He launched the brand in 2013 and is well known abroad, with his accessories being sold in Europe. A former interior designer, he switched to creating jewellery and was soon gaining wide recognition.
Vogue magazine included him in its “Who’s On Next” list last year, Elle Thailand paid tribute in its “Thai Touch” honours the year before, and he’s won both a Good Design Award in Japan and a Demark Thailand award.
In his latest line, Sarran celebrates female “architecture” while bedecking those same women with flowers.
“The Siam Rattikan collection has colours that reflect the current situation – feelings of insecurity when we’re sad,” he said, referring to the mourning period following the death of King Bhumibol. “Meanwhile a Thai woman shows her very unique character when she does handicrafts, or even in her domestic work. It’s graceful and refined. When it comes to jewellery, I think it should have a sort of mobility, moving the body even when she breathes in and out softly.”
Tharinee Sribenjachote’s creations for Tharis offer quite a contrast to Sarran’s conservativeness. She wants to update tradition with modern urban design in fine jewellery, as seen at her store at Gaysorn. Using 18-karat gold, rose gold, diamonds, onyx and other precious stones, she’s apt to question cherished beliefs, even those dating back to time immemorial, and foment a clash between classic ideals of beauty with more modern interpretations.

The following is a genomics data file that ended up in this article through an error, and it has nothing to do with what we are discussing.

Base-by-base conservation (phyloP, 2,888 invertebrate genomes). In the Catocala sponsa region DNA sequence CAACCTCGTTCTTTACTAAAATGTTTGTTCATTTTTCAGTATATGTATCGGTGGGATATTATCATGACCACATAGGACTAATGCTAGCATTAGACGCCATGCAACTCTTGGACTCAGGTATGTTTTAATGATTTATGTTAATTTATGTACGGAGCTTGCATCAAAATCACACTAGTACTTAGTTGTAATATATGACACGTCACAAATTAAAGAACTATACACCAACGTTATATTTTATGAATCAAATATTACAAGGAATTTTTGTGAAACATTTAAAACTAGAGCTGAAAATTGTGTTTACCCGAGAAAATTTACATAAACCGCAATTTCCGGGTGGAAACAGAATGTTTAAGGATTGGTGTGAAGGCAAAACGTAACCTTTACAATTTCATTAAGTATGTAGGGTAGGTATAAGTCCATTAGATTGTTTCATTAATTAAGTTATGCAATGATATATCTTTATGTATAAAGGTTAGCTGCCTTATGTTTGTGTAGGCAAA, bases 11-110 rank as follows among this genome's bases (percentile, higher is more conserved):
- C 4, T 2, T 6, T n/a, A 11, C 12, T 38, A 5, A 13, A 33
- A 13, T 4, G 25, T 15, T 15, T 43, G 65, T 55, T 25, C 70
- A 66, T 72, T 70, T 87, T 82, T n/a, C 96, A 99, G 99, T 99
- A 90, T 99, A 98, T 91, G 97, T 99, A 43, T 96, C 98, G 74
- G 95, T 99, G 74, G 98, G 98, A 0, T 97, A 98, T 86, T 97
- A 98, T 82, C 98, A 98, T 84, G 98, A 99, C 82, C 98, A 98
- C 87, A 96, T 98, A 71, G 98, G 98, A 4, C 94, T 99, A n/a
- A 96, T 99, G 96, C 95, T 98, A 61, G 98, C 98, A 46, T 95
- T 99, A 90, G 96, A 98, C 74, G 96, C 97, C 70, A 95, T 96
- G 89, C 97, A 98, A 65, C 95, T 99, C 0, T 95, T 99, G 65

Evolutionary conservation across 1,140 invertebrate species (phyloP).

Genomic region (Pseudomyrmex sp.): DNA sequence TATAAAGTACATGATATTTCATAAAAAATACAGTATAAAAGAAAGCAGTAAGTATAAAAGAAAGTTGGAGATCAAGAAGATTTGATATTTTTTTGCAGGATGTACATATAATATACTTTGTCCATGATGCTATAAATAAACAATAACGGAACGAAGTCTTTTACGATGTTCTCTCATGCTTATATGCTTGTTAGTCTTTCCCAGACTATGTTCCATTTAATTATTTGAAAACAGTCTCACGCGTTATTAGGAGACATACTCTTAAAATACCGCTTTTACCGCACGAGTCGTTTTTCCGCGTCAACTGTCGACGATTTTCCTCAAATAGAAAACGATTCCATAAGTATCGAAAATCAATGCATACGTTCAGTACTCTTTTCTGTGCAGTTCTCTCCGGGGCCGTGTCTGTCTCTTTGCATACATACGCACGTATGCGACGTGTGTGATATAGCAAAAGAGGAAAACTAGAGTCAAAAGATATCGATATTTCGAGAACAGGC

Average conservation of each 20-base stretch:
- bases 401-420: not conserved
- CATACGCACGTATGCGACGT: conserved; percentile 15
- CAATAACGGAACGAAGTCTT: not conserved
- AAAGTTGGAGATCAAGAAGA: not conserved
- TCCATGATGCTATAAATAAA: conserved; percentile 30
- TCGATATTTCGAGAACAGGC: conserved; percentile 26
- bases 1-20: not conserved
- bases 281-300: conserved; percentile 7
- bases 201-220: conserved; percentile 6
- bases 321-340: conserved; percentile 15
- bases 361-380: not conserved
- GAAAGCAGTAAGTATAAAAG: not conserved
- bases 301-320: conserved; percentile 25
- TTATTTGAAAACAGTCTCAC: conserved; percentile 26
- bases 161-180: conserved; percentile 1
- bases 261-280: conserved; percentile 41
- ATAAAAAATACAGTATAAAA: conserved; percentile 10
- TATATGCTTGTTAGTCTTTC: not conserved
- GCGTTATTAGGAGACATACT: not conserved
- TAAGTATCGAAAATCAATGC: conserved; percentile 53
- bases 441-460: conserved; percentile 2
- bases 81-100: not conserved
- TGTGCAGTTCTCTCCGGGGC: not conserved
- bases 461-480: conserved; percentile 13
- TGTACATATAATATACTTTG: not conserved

“I used to buy a lot of foreign name-brand jewellery,” she said. “The designs are beautiful but they’re expensive, and it’s not even always precious material. In my own creations, I liked using the materials of fine jewellery, but adding twists to the traditional designs. And since I believed there were many people who felt the same, I decided about two years ago to create my own brand.”
The aim is to let wearers explore their individual, personal essence in what Tharinee calls “a safe space to experiment with what works best”